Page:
The math of malaria: Drug resistance 'a numbers game' of competing parasites
A new mathematical model for malaria shows how competition between parasite strains within a human host reduces the odds of drug resistance developing in a high-transmission setting. But if a drug-resistant strain does become established, that same competition drives the spread of resistance faster, under strong selection from antimalarial drug use.
"It's basically a numbers game," says Mary Bushman, who developed the model for her Ph.D. thesis in Emory University's Population Biology, Ecology and Evolution Graduate Program. "When you already have multiple strains of malaria within a population, and a drug-resistant strain comes along, it will usually go extinct simply because it's a late-comer. Whichever strain is there first has the advantage."
PLOS Biology published the findings, a computational framework that modeled a malaria epidemic across multiple scales: Transmission of parasites from mosquitos to humans, and the dynamics of parasites competing to infect blood cells while they also battle the immune system of a human host.
After creating the model, Bushman ran simulations tracking malaria in a population for roughly 14 years. The simulations included 400 theoretical people who were randomly bitten by 12,000 mosquitos that were infected with malaria parasites classified as either drug resistant or drug susceptible. Various levels of treatment with antimalarial drugs were also part of the simulations.
"Our model holds strong relevance for infectious diseases beyond malaria," says Jaap de Roode, an evolutionary biologist at Emory and senior author of the paper. "We hope this research gives others a method to look at disease dynamics across scales of biological organisms to learn how drug resistance develops in a range of pathogens."
The study's authors also include Emory biologist Rustom Antia (a specialist in infectious disease modeling) and Venkatachalam Udhayakumar, a malaria expert from the Centers of Disease Control and Prevention's Division of Parasitic Diseases and Malaria.
The researchers are now working to develop their specific model for malaria into a generalized software tool for infectious diseases. "Computer models can sometimes give you insights that would be too difficult to get in a real-world setting," says Bushman, who is now a post-doctoral fellow in the Antia lab.
Malaria occurs in poor, tropical and subtropical areas of the world, although most of the global death toll consists of children from sub-Saharan Africa. People infected in this high-transmission area often have multiple strains of the parasite and, by the time they have reached adulthood, they have usually developed partial immunity.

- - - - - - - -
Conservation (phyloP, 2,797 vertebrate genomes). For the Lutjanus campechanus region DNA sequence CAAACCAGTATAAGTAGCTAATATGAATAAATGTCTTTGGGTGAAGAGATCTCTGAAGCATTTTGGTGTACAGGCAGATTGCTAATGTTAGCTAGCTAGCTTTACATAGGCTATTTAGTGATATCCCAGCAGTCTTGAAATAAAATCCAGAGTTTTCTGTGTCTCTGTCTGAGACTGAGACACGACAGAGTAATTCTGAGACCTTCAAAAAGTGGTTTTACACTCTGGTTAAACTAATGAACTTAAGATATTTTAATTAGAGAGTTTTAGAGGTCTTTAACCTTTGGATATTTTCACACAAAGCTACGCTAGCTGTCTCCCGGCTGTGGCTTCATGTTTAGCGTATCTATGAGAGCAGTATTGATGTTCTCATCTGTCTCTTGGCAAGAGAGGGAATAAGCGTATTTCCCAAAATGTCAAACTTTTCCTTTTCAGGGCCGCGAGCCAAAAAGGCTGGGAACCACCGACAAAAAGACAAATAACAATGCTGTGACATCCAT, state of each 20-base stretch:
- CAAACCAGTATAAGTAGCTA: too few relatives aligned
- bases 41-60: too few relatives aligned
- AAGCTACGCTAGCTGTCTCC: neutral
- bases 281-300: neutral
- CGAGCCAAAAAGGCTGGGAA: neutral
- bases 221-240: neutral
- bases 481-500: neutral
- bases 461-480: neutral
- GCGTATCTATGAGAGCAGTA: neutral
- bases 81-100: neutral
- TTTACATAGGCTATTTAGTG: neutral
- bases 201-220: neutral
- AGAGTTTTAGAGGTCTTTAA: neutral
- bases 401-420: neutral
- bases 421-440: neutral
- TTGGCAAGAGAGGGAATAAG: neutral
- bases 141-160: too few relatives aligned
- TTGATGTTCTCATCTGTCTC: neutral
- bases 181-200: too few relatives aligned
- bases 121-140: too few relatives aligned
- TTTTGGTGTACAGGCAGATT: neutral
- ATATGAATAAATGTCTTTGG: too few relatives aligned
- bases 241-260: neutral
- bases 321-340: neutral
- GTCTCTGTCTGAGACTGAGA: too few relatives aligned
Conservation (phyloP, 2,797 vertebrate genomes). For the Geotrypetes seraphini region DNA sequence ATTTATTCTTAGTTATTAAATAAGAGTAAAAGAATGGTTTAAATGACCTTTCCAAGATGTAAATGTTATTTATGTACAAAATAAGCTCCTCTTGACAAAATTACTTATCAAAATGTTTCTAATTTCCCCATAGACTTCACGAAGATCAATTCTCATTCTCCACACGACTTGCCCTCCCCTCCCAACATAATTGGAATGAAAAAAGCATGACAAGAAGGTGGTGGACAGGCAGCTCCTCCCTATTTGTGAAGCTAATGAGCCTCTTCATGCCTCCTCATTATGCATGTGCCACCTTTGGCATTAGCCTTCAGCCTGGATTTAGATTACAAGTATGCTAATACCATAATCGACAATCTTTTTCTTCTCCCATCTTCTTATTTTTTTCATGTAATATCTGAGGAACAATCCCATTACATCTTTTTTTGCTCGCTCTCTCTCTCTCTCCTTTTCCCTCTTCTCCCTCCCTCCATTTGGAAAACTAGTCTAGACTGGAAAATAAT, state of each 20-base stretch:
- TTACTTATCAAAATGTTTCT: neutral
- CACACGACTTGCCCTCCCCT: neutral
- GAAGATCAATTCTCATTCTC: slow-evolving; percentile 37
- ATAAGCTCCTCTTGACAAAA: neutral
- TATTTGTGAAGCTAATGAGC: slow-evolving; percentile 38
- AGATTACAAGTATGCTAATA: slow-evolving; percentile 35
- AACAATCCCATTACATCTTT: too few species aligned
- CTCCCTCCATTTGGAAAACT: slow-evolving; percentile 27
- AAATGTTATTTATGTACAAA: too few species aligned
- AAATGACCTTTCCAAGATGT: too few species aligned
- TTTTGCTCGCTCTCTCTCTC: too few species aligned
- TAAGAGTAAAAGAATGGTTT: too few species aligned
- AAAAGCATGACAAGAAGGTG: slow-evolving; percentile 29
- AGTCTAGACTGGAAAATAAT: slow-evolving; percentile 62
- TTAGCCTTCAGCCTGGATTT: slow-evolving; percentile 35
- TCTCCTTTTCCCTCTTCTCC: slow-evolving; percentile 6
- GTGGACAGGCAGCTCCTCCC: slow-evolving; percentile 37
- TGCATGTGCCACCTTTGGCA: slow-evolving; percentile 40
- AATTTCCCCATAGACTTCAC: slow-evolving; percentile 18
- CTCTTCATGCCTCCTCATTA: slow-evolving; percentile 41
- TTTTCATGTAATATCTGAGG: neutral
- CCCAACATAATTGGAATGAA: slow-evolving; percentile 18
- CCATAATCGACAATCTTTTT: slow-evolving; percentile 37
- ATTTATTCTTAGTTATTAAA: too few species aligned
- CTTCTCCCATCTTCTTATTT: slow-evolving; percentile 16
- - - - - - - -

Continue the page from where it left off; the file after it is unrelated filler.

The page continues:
"It's a baffling disease," Bushman says. "Malaria has been studied for more than 100 years, much longer than most diseases, but there is still a lot that we don't understand about it.
Malaria is caused by several species of Plasmodium parasites that are transmitted to humans by mosquitos. Plasmodium falciparum, the most common malaria parasite on the continent of Africa, is the one responsible for the most malaria-related deaths globally.
P. falciparum has developed resistance to former first-line therapies chloroquine and sulfadoxine-pyrimethamine. Resistance has also emerged in Southeast Asia to the third and last available treatment, artemisinin combination therapy, or ACT.
One of the mysteries about malaria is why drug-resistant strains tend to emerge first in low-transmission areas, like Southeast Asia, and not appear until much later in Africa, where transmission is high.
Previous research led by de Roode and Bushman showed that when people are co-infected with drug-resistant and drug-sensitive strains of malaria, both strains are competitively suppressed.
For the current paper, the researchers wanted to get a more detailed understanding of these dynamics. Some evidence had shown that within-host competition could suppress resistance, while other studies showed that it could ramp resistance up.
"It was a little bit of a puzzle, why the findings were conflicting," Bushman says.
The new model, driven by evidence for how malaria parasites work within the immune system and the blood cells they infect, provided a solution to the puzzle.
"Some previous models were based on the assumption that when you put two strains of malaria into a host, they split 50-50," Bushman says. "But our model showed that the system is asymmetrical. When you put two strains in a host they virtually never split 50-50."
The late-comer will usually go extinct, which explains why in high-transmission areas drug resistant strains are at a big disadvantage. But in low transmission areas, such as Southeast Asia, a drug resistant strain has a better chance of arriving first in a host and getting established.
The new model also showed how once a drug-resistant strain becomes established in a high transmission area, it will spread much faster than it would in a low transmission area.
"The distinction between establishment and spread just jumped out of the data," Bushman says. "Our model validated both sides of the argument—that within-host dynamics of competing parasites could both repress and accelerate the spread of resistance. The phenomena are occurring at different stages of the process so they both can happen."
The results offer a new explanation for why chloroquine resistance arrived relatively late in Africa, appearing in Kenya and Tanzania in 1978, but then spread rapidly across the continent.